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Media Mentions

12/5/16
An article in The Washington Post about Donald Trump’s selection Monday of retired neurosurgeon Ben Carson to head the Department of Housing and Urban Development quotes Robert Silverman, professor of urban and regional planning, who predicted that Carson will reduce the level of scrutiny lenders face about how loans are distributed to minority groups. “Less regulation will allow them to originate loans they might consider higher-risk,” he said. The article also appeared in the Philadelphia Inquirer.
11/29/16
A story in The Atlantic about the future of housing desegregation in a Donald Trump administration interviews Robert Silverman, professor of urban and regional planning in the School of Architecture and Planning. “The HUD Secretary can really set the tone in terms of making decisions about where resources are allocated, and where staff are provided to take on enforcement roles,” Silverman said.
11/28/16
An opinion piece by Buffalo Mayor Byron Brown about the city’s renaissance and the process of choosing the best location to construct a new passenger train station notes that Robert Shibley, dean of the UB School of Architecture and Planning, agreed to facilitate discussions about the project within 24 hours of an announcement by Gov. Andrew Cuomo of a $1 million investment in the planning process. “It was critically important to have someone of Shibley’s planning background and experience to help move this process along, guaranteeing that it would be  a thoughtful, in-depth and transparent consideration of the best location for such a facility,” he writes.
11/26/16
A story on WBFO-FM about the death of Fidel Castro at age 90 interviews Henry Louis Taylor, director of UB’s Center for Urban Studies and the author of “Inside El Barrio: A Bottom-Up View of Neighborhood Life in Castro’s Cuba.” Castro allowed neighborhoods to shape everyday life and culture, despite scarce resources, and that helped sustain his power at a time when other communist regimes collapsed, he said.
11/25/16
An article in the Los Angeles Times about an unusual 17-story office tower with steel ribbons wrapped around floor-to-ceiling glass windows quotes Joyce Hwang, associate professor of architecture in the UB School of Architecture and Planning and a juror in the award-competition the project won last year, who described the steel ribbons as a “fantastical” structure. “It looks decorative. It looks like it’s hanging off the building, when it’s really the structure,” she said.
11/23/16
An article on Huffington Post about reports that retired neurosurgeon Ben Carson is considering an offer to serve as secretary of the Department of Housing and Urban Development in Donald Trump’s forthcoming administration quotes Robert Shibley, dean of the UB School of Architecture and Planning, who said it is especially important that the next HUD secretary understand the agency’s core mission, which he summed up as “homelessness and affordable housing.” “At some juncture, we’re a nation with way too many of one and not enough of the other,” he said. “If the secretary of HUD has a lot of experience, they’ll know this. And if they don’t, they need to surround themselves with people who do.”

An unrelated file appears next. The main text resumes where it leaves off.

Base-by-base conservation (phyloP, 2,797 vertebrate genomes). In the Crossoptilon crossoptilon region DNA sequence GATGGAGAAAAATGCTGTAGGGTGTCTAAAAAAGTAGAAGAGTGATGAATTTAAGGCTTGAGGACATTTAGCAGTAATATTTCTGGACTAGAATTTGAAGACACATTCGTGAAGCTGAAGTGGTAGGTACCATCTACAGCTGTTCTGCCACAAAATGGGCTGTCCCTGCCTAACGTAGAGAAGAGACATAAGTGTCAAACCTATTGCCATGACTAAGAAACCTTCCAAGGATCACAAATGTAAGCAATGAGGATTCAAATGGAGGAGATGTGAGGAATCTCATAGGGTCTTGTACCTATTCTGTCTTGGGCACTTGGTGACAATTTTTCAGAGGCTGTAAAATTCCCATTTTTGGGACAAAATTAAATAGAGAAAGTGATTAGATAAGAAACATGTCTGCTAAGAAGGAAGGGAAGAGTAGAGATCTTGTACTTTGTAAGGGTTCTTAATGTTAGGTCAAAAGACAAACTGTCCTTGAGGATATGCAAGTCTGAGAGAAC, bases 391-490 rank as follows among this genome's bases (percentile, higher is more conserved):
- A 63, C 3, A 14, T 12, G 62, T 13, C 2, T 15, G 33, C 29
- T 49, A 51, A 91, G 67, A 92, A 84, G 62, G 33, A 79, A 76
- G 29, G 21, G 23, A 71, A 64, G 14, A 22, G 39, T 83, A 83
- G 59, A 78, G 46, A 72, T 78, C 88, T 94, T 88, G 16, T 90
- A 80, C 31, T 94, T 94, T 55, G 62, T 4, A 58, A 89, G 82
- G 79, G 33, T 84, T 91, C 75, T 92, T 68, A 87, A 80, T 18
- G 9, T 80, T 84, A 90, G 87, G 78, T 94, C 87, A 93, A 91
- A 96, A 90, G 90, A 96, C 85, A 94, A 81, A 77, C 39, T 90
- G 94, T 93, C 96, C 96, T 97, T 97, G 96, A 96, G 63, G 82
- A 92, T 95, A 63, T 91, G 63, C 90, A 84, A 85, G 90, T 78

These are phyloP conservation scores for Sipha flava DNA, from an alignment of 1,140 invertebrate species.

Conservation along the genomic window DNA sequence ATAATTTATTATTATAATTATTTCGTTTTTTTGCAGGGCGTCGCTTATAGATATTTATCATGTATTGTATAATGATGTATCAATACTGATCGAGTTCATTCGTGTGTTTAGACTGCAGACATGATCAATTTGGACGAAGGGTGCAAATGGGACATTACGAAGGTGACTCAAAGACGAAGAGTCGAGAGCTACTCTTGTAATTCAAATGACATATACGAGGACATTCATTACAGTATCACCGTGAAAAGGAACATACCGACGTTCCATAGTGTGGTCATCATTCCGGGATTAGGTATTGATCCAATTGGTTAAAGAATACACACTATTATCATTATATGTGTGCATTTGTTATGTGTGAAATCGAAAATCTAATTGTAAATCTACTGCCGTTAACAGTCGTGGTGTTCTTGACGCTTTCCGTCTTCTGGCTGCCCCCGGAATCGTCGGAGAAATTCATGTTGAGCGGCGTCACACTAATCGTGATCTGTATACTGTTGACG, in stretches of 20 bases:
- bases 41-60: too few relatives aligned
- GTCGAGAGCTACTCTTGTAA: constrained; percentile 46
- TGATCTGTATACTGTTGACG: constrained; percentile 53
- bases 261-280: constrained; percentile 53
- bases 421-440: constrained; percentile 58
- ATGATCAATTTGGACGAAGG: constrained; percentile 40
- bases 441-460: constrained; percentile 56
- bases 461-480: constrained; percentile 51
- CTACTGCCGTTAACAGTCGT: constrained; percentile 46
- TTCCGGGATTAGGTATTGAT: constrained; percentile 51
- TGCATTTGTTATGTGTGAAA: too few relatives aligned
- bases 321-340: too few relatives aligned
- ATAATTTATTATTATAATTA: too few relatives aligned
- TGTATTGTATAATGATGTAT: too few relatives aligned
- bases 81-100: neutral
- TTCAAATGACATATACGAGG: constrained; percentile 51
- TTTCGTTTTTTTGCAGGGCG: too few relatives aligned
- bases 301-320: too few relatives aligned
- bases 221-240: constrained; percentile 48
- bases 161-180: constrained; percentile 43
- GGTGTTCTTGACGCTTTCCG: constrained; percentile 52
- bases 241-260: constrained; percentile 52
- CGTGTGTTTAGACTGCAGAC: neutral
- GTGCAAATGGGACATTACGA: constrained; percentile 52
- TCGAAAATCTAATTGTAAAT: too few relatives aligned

11/22/16
A story reports that  Robert Shibley, dean of UB’s School of Architecture and Planning, will serve as lead facilitator of a committee that will decide on a new location for a Buffalo train station. The news was also covered by WGRZ and WKBW.
11/16/16
Korydon Smith, professor of architecture in the School of Architecture and Planning, was interviewed for an article in Seeker, a division of Discovery Communications, about the Google Toilet Tracker, which aims to help people in India, where nearly 620 million people defecate in the open, find the nearest clean toilet. “Open defecation is both a historic and a contemporary practice in settings throughout the world,” he said. “It has gained attention in India because of the size and density of many cities with global and nationwide efforts to be ‘open-defecation-free.’”
11/7/16
An article on Opposing Views, a news site focusing on politics, social issues, international affairs and culture, about the tiny house movement and states and towns that have banned the structures quotes Robert Silverman, professor of urban and regional planning in the School of Architecture and Planning. “People using affordable housing are a diverse group,” he said. “You’ve got retired people, disabled people, families. A 300-square-foot trailer with a loft up top may not be suited for all those groups.”
11/7/16
An article about the restoration of a historic commercial building that was once part of Shea’s Seneca Theatre in South Buffalo reports Robert Shibley, dean of the School of Architecture and Planning, conducted a study to evaluate the potential for redevelopment along the Seneca corridor from Mineral Springs Road to the city line. A story also appeared on WBFO-FM.

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